The warehouses are not the only famous historical building in Otaru, on the contrary, there are several others, too! The old, renovated buildings of Otaru give the city a romantic and nostalgic feeling and make the city one of the most picturesque cities in Hokkaido. This kind of streetscape makes Otaru a lucrative filming location for TV drama series and movies, of which one of the most famous is Love Letter released in 1995. On the other hand, the old buildings are not just a scenic view but also tell the history of the international Otaru city. Otaru used to be the center of finance and trade in Hokkaido and you can see that from the number of old bank branch offices and company offices that dot the cityscape. Being the financial center has given the part of the city, in which the bank branches used to have their offices, the name Wall Street of the North (sometimes also in the form ‘Northern Wall Street’).

The modern history of Otaru

 Otaru’s history as a Japanese city goes back in time to the late 16th century when the first Japanese settlers landed on the shores around Otaru. In the 17th century, a trading post was established at the mouth of the River Hoshioki (Hoshiokigawa/星置川), where the Japanese traded with the indigenous Ainu people of northern Japan. This makes Otaru one of the first settlements the Japanese settlers built in Hokkaido. Ainu called the lower reaches of the River Hoshioki ota or nay or ‘the river flowing at the sandy beach,’ which has been abbreviated into the form ‘Otaru’ by the Japanese. Today the river marks the border between Sapporo and Otaru, but the name of the trading post followed when the settlement moved westward from the river to the current location of Otaru city.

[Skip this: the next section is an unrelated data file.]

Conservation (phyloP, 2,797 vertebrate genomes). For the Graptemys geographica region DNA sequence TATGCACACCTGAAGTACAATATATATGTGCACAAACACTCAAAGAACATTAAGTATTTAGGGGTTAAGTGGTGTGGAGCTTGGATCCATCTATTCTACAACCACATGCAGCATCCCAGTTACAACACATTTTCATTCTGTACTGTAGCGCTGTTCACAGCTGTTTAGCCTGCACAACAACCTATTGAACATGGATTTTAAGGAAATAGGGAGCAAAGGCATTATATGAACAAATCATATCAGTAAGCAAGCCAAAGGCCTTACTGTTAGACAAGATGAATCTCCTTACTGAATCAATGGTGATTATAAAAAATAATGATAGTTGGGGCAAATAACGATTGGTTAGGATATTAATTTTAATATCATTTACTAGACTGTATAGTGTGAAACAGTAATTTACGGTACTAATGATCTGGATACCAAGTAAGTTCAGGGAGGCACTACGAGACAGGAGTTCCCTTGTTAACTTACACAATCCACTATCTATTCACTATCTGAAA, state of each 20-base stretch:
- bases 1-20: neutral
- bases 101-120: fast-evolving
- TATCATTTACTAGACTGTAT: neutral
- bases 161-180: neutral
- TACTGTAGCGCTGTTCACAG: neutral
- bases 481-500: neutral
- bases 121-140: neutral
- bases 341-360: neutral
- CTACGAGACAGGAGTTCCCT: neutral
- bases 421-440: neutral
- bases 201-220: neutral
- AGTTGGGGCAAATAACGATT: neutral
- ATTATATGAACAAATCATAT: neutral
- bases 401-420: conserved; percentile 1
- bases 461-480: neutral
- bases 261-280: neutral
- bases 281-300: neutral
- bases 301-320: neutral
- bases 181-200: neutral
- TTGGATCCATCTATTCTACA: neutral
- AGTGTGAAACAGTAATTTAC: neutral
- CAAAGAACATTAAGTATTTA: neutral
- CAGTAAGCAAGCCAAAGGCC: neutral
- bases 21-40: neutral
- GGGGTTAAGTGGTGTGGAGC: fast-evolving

Otaru was officially established as a village in 1865, and thanks to its prosperous trade, its status was upgraded to that of a city in 1922. The main merchandises of Otaru were herring, different kinds of grains, and coal, of which herring was maybe the most important. In the 18th century and the beginning of the 19th century, kitamaebune—the north-bound cargo vessels owned by wealthy merchants—sailed from Osaka to the western coast of Hokkaido and all the way to Otaru to be loaded full of herring. Most of the herring was not eaten but used as a fertilizer in the numerous paddy fields of southern Japan. The wealthy fishermen of Hokkaido built luxurious villas for their families to live in but also to lodge the workers needed in herring catching and processing. These villas are called Herring mansions (nishin goten / 鰊御殿), which you can read more about later in this blog column. The herring industry collapsed in the 1950s, mostly due to the harsh over-catching of herring. Now the number of herring shawls swimming in the waters of the Sea of Japan is just a faint memory of the olden days of Otaru.